We were closest in my junior year, and I feel in retrospect that I took his friendship for granted during my senior year. I had such “huge” things to think about…Prom, Homecoming, Graduation.  We still chatted on the phone in the evenings, and he was always a source of comic relief at football games and band competitions. As a majorette, I wore the equivalent to a swimsuit at all band performances.  And with a football team in the playoffs, those last games of the season were pretty cold.  Duck would find his way to me before halftime, change his voice to that of a “roving reporter” and make comments like, “Um, you know, Lori, if you would wear more clothes to these winter events, you wouldn’t be freezing your ass off!”  Sometimes he’d sneak up on me with questions like, “Does your mother know you’re dressed like that?!”  He would always make me laugh.  I smile every time I think about those sideline conversations.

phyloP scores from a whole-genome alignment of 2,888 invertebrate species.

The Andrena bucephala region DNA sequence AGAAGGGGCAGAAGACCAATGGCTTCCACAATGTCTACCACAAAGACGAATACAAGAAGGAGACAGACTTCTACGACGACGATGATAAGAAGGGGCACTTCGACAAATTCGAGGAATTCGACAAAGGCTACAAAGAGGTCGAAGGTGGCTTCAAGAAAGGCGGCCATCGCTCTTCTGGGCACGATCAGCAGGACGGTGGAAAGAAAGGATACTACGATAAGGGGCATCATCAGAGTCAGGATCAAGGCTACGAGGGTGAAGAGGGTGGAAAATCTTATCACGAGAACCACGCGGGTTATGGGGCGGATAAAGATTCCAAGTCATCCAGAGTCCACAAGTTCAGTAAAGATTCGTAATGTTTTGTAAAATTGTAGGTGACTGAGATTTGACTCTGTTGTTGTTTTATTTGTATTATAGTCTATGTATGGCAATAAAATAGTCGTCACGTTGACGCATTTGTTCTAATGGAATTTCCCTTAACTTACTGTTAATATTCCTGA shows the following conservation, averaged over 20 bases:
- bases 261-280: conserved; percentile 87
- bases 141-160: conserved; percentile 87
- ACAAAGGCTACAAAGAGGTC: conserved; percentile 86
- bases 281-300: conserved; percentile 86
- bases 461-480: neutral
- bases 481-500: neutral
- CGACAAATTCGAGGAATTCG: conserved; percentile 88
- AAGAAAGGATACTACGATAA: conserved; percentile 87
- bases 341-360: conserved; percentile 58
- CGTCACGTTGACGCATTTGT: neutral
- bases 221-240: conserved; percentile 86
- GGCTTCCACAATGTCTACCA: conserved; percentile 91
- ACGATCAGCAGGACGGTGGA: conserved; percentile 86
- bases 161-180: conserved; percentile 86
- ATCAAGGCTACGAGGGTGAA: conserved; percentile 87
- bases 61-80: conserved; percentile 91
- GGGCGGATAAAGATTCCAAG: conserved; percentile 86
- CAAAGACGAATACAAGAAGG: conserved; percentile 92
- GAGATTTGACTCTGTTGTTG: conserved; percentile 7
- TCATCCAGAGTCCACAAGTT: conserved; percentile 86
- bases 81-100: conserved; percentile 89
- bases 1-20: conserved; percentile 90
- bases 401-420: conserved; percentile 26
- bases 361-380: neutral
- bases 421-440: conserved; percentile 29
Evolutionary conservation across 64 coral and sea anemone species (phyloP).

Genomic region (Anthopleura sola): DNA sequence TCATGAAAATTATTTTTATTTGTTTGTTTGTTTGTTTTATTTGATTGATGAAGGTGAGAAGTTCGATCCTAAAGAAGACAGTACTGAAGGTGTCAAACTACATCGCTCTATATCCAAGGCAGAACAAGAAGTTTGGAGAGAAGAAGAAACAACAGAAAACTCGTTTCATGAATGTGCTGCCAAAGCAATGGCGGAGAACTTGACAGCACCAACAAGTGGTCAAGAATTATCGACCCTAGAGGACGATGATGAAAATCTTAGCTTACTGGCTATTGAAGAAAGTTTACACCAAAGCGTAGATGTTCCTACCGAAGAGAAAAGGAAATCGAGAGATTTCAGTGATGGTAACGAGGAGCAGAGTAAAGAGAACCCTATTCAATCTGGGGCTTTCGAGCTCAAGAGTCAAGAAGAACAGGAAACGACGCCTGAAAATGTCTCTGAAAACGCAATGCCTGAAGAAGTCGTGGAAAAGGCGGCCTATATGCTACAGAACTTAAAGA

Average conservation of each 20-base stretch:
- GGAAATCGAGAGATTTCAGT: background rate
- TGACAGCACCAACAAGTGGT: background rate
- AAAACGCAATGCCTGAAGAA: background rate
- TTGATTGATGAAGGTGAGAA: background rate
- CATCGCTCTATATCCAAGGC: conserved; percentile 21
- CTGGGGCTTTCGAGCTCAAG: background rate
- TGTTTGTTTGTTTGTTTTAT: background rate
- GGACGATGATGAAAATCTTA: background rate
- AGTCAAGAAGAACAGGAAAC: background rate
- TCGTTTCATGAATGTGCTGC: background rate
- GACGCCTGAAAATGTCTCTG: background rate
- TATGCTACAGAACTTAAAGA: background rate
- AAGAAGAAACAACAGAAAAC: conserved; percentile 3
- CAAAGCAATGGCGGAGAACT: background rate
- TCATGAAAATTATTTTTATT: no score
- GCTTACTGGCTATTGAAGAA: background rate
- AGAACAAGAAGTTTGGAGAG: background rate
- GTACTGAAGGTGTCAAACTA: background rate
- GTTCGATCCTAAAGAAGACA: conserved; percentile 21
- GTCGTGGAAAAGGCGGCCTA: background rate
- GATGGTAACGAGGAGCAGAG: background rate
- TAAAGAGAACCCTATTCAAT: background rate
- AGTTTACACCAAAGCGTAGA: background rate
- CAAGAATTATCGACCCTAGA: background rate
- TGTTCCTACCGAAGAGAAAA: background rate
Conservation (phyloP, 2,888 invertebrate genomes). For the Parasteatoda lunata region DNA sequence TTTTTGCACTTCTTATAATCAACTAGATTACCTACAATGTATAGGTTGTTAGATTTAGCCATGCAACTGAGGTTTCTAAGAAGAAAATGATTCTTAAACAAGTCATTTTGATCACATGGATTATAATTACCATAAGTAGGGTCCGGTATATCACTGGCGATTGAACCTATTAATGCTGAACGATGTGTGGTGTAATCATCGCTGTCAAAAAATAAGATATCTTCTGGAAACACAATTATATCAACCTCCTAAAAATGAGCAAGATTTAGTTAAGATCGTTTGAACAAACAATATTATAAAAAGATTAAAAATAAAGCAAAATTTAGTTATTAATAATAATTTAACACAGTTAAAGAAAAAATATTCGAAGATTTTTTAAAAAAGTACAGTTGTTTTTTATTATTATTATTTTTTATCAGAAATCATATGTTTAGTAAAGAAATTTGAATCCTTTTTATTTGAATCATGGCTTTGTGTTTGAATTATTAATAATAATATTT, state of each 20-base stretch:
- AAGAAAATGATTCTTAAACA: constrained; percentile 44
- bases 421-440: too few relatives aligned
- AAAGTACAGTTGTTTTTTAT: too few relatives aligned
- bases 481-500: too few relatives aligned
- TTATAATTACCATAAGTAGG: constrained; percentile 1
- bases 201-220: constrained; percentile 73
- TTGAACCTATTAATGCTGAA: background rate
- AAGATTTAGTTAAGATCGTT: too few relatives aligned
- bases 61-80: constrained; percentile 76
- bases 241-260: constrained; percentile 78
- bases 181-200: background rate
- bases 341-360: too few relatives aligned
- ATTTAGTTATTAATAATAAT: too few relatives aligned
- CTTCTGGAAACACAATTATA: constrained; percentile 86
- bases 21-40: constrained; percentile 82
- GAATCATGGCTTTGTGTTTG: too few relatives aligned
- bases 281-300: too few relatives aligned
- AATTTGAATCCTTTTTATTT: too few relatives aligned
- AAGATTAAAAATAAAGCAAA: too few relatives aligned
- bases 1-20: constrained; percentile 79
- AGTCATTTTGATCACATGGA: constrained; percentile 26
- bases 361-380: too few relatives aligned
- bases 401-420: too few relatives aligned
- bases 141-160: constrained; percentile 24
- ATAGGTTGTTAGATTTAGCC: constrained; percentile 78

Duck hated to be in pictures.  I have only two pictures of him: one of him and Larry together, and one of Duck at my surprise 18th birthday party.  He was always so casual about everything, but could not stand to be in front of the camera.  I feel the same way, so I really shouldn’t complain.  But I wish I had more photos of him.

Larry and Duck, 1989

Larry and Duck, 1989

I graduated and went on to college, though not too far.  Stacey and Jill and I ventured just across the river for higher education.  I kept in touch with Duck still, and a couple of times I stopped by the high school to visit with him.  I do remember Duck coming to my mom’s house one day and visiting with me for a good part of the afternoon.  I told him what all was going on in college, and I remember him saying he didn’t know where he was going to enroll.